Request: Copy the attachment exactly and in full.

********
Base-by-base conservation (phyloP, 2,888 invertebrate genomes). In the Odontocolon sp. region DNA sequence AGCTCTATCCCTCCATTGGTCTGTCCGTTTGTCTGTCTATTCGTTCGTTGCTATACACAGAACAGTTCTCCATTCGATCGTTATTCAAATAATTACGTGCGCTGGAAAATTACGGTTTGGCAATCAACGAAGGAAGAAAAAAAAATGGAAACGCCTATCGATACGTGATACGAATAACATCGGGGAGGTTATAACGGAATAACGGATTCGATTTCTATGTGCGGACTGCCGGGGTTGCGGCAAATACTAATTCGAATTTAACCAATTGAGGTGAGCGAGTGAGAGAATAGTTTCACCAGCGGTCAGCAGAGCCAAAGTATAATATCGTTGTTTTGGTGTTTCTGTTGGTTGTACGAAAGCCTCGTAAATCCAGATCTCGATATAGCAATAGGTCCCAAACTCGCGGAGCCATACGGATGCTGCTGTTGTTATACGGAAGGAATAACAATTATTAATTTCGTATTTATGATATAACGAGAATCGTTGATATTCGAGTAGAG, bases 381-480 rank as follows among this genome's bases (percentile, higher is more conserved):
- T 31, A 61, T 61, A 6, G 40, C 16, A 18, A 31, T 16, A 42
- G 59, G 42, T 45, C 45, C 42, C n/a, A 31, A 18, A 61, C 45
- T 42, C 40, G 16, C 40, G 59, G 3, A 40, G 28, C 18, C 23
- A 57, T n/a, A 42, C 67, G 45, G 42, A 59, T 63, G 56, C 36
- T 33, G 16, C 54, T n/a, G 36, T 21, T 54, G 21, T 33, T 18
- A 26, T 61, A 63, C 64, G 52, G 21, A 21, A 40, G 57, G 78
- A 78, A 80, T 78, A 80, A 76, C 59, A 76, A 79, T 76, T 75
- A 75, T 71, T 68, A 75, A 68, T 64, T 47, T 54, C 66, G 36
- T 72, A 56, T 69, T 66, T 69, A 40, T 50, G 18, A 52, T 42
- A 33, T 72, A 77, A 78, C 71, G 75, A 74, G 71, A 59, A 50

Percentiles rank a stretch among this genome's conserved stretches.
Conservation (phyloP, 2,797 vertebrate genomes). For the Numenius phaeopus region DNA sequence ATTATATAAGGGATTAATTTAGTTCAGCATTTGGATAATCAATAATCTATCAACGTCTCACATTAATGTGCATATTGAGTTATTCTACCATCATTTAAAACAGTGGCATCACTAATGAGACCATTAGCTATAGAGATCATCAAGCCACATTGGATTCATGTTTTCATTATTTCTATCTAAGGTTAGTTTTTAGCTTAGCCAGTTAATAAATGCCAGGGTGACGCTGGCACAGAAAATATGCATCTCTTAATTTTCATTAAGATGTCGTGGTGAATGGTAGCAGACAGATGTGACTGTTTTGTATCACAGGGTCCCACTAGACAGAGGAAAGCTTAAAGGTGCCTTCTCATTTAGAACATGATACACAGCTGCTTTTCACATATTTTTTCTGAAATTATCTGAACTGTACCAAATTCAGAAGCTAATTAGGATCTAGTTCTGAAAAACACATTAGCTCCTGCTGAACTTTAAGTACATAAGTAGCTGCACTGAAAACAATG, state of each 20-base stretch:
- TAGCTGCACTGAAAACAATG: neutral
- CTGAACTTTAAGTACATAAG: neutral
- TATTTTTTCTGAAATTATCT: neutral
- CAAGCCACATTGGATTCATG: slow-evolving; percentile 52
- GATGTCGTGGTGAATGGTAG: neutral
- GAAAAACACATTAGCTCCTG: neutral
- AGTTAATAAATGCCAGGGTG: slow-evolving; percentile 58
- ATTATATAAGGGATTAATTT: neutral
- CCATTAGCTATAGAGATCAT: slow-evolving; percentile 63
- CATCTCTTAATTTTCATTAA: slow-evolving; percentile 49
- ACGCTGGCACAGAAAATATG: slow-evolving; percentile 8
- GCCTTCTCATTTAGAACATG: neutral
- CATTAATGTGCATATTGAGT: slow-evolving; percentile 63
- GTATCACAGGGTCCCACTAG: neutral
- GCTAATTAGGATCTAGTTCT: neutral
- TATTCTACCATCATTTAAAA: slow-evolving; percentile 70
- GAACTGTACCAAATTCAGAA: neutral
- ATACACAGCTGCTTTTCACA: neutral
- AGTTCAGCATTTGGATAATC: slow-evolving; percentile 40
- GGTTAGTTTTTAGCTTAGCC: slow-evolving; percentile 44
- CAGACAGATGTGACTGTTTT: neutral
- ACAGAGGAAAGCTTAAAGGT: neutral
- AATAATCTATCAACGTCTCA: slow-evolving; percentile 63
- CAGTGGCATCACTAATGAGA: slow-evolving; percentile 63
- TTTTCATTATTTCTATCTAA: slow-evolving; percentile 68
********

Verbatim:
Base-by-base conservation (phyloP, 2,888 invertebrate genomes). In the Odontocolon sp. region DNA sequence AGCTCTATCCCTCCATTGGTCTGTCCGTTTGTCTGTCTATTCGTTCGTTGCTATACACAGAACAGTTCTCCATTCGATCGTTATTCAAATAATTACGTGCGCTGGAAAATTACGGTTTGGCAATCAACGAAGGAAGAAAAAAAAATGGAAACGCCTATCGATACGTGATACGAATAACATCGGGGAGGTTATAACGGAATAACGGATTCGATTTCTATGTGCGGACTGCCGGGGTTGCGGCAAATACTAATTCGAATTTAACCAATTGAGGTGAGCGAGTGAGAGAATAGTTTCACCAGCGGTCAGCAGAGCCAAAGTATAATATCGTTGTTTTGGTGTTTCTGTTGGTTGTACGAAAGCCTCGTAAATCCAGATCTCGATATAGCAATAGGTCCCAAACTCGCGGAGCCATACGGATGCTGCTGTTGTTATACGGAAGGAATAACAATTATTAATTTCGTATTTATGATATAACGAGAATCGTTGATATTCGAGTAGAG, bases 381-480 rank as follows among this genome's bases (percentile, higher is more conserved):
- T 31, A 61, T 61, A 6, G 40, C 16, A 18, A 31, T 16, A 42
- G 59, G 42, T 45, C 45, C 42, C n/a, A 31, A 18, A 61, C 45
- T 42, C 40, G 16, C 40, G 59, G 3, A 40, G 28, C 18, C 23
- A 57, T n/a, A 42, C 67, G 45, G 42, A 59, T 63, G 56, C 36
- T 33, G 16, C 54, T n/a, G 36, T 21, T 54, G 21, T 33, T 18
- A 26, T 61, A 63, C 64, G 52, G 21, A 21, A 40, G 57, G 78
- A 78, A 80, T 78, A 80, A 76, C 59, A 76, A 79, T 76, T 75
- A 75, T 71, T 68, A 75, A 68, T 64, T 47, T 54, C 66, G 36
- T 72, A 56, T 69, T 66, T 69, A 40, T 50, G 18, A 52, T 42
- A 33, T 72, A 77, A 78, C 71, G 75, A 74, G 71, A 59, A 50

Percentiles rank a stretch among this genome's conserved stretches.
Conservation (phyloP, 2,797 vertebrate genomes). For the Numenius phaeopus region DNA sequence ATTATATAAGGGATTAATTTAGTTCAGCATTTGGATAATCAATAATCTATCAACGTCTCACATTAATGTGCATATTGAGTTATTCTACCATCATTTAAAACAGTGGCATCACTAATGAGACCATTAGCTATAGAGATCATCAAGCCACATTGGATTCATGTTTTCATTATTTCTATCTAAGGTTAGTTTTTAGCTTAGCCAGTTAATAAATGCCAGGGTGACGCTGGCACAGAAAATATGCATCTCTTAATTTTCATTAAGATGTCGTGGTGAATGGTAGCAGACAGATGTGACTGTTTTGTATCACAGGGTCCCACTAGACAGAGGAAAGCTTAAAGGTGCCTTCTCATTTAGAACATGATACACAGCTGCTTTTCACATATTTTTTCTGAAATTATCTGAACTGTACCAAATTCAGAAGCTAATTAGGATCTAGTTCTGAAAAACACATTAGCTCCTGCTGAACTTTAAGTACATAAGTAGCTGCACTGAAAACAATG, state of each 20-base stretch:
- TAGCTGCACTGAAAACAATG: neutral
- CTGAACTTTAAGTACATAAG: neutral
- TATTTTTTCTGAAATTATCT: neutral
- CAAGCCACATTGGATTCATG: slow-evolving; percentile 52
- GATGTCGTGGTGAATGGTAG: neutral
- GAAAAACACATTAGCTCCTG: neutral
- AGTTAATAAATGCCAGGGTG: slow-evolving; percentile 58
- ATTATATAAGGGATTAATTT: neutral
- CCATTAGCTATAGAGATCAT: slow-evolving; percentile 63
- CATCTCTTAATTTTCATTAA: slow-evolving; percentile 49
- ACGCTGGCACAGAAAATATG: slow-evolving; percentile 8
- GCCTTCTCATTTAGAACATG: neutral
- CATTAATGTGCATATTGAGT: slow-evolving; percentile 63
- GTATCACAGGGTCCCACTAG: neutral
- GCTAATTAGGATCTAGTTCT: neutral
- TATTCTACCATCATTTAAAA: slow-evolving; percentile 70
- GAACTGTACCAAATTCAGAA: neutral
- ATACACAGCTGCTTTTCACA: neutral
- AGTTCAGCATTTGGATAATC: slow-evolving; percentile 40
- GGTTAGTTTTTAGCTTAGCC: slow-evolving; percentile 44
- CAGACAGATGTGACTGTTTT: neutral
- ACAGAGGAAAGCTTAAAGGT: neutral
- AATAATCTATCAACGTCTCA: slow-evolving; percentile 63
- CAGTGGCATCACTAATGAGA: slow-evolving; percentile 63
- TTTTCATTATTTCTATCTAA: slow-evolving; percentile 68